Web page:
Well, the main challenge is the language. Jon has worked with dancers before so he has an understanding of our language. I have a music background and can speak a little bit of his language, but I don’t always hear all the things that he hears. So, it’s really about finding a common language that helps communicate what he’s trying to create and what I’m looking for. That has been a challenge for us, but every time we work together it gets a little easier.

What inspired the movement for this piece?

Contemporary Dance/Fort Worth. Photo: Milton Adams

Contemporary Dance/Fort Worth. Photo: Milton Adams

Every time I choreograph I try a different way of approaching movement.  I simply went into the studio and without any thought of the poem or the music I started creating movement. It was actually a very freeing process because I wasn’t bound by rhythms or phrases. I created movement that I loved that emphasized the socks. A lot of flexed feet and a lot of thought went into how the feet would be involved. It was just really fun to create any movement that I wanted to.

I ended up creating about seven minutes of material which I then videotaped and gave to Jon. He took the video and just composed the music to the movement that I had created. He is really interested in doing film scoring so he did it from that perspective which was very interesting.

The Bath House Cultural Center is a pretty intimate setting. How did the size of the venue impact your movement choices?

My piece is a trio, but even so the space is still quite challenging. I like knowing the venue before I go into the choreographic process because that does play into my work. At the Bath House the audience is right there so, I took that into consideration when creating this piece. You can use more minimalistic movement because it reads a little bit better in a smaller venue. The space also contains four columns which I didn’t specifically include in my chorography. I just told my dancers there were going to be four columns that they would have to navigate around while doing the movement.

What are your plans for the future?

I will always continue to teach. I love being in the classroom and having contact with the students, but I do miss choreographing. So, hopefully through Contemporary Dance/Fort Worth I’ll have more opportunities and more venues to be able to present my work. And maybe one day I’ll have my own company.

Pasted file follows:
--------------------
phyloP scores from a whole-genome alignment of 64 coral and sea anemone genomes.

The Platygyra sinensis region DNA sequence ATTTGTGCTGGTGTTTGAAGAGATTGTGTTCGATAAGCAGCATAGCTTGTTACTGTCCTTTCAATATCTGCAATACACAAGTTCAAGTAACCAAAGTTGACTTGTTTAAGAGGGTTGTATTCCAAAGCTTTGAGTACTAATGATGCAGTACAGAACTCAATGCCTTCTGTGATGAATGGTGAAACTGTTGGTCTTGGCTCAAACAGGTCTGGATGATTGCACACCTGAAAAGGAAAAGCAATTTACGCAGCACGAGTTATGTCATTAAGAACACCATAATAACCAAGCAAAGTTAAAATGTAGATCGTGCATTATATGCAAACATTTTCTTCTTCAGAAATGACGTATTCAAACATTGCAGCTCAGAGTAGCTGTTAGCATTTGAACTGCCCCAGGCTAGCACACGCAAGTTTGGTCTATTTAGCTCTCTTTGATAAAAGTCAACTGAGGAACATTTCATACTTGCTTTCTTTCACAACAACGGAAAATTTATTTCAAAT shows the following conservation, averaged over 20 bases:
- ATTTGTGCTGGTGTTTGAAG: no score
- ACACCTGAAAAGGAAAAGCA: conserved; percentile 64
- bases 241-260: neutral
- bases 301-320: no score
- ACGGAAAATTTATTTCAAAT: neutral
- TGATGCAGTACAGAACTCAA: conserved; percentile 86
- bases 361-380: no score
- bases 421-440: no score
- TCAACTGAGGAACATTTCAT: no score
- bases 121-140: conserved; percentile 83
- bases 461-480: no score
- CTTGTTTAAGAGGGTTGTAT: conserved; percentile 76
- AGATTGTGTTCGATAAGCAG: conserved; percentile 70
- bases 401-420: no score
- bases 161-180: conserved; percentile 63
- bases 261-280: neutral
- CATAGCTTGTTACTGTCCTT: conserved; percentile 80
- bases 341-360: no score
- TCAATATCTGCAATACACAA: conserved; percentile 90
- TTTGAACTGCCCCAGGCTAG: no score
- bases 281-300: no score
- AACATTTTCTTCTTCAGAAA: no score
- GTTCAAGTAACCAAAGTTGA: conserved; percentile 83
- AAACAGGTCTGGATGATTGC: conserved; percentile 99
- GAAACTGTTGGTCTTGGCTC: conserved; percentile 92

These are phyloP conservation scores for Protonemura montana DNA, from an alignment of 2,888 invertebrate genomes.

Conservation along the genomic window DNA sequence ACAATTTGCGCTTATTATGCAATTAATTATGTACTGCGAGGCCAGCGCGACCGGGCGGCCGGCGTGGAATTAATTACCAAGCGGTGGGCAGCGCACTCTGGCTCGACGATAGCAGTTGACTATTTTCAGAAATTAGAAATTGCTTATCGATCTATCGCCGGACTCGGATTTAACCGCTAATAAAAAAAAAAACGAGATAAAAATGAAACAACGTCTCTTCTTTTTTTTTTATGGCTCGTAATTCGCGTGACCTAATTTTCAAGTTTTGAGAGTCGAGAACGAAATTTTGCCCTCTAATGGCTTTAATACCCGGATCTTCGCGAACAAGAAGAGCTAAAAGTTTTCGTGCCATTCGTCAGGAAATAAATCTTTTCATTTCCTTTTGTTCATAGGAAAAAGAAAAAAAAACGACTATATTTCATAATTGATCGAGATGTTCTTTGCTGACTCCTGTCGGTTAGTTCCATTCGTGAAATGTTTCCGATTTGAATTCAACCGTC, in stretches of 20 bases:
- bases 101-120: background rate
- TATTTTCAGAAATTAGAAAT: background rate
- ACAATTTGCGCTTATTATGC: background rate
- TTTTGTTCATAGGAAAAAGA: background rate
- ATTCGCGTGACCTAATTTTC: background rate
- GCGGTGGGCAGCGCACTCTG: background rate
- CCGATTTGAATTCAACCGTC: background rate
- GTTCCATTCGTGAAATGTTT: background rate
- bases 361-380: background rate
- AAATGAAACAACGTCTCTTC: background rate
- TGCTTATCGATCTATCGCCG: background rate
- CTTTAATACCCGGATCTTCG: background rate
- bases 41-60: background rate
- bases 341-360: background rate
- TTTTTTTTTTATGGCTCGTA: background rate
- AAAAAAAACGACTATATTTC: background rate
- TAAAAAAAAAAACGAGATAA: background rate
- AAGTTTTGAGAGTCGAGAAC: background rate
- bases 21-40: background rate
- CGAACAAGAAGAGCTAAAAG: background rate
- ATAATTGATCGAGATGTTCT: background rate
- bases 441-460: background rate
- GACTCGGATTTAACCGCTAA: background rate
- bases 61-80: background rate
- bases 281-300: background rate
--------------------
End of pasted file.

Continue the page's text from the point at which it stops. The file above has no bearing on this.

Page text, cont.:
◊This interview was originally posted on TheaterJones.com.

◊ Keep a look out for my interview with the Houston Metropolitan Dance Company’s Artistic Director Marlana Doyle next week. The company will be presenting a group piece during week three’s program “All New Stuff,” Jan. 24-26 at the Bath House Cultural Center.

◊ The Barefoot Brigade Dance Festival continues with:

Jan. 17-19: pARTners in Crime

  • Big Rig Dance Collective
  • Sue Collins with music by Denton composer Claudia Howard Queen
  • Contemporary Dance/Fort Worth premieres choreography by company member Courtney Mulcahy in collaboration with Dallas composer/musician Jon David Johnston*
  • Collective Force Dance Company
  • Feel Good Dance
  • Satellite-Dance

Jan. 24-26: All New Stuff

  • Beckles Dancing Company
  • Brazos Dance Collective
  • Christine Bergeron
  • DGDG (Danielle Georgiou Dance Group)
  • Eyakkam Dance Company
  • FireWalk Dance
  • GORDONDANCE (TX/IL) – Lonny Joseph Gordon
  • Houston Metropolitan Dance Company
  • imPULSE Dance Project
  • Tina Mullone (Louisiana/Texas)
  • Jessica Thomas (The Colony)
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About kddance

I am a dance fanatic living in Dallas, TX. Not only do I teach dance but I also love writing about it. My love for dance started at the age of six when my mom signed me up for my first dance class. I have training in ballet, tap, jazz, lyrical, modern and acrobatics. In college I minored in dance and majored in journalism. I have had articles published in Dance Spirit, Dance Teacher and the Dance Council of North Texas' DANCE publication. Let me share my stories with you.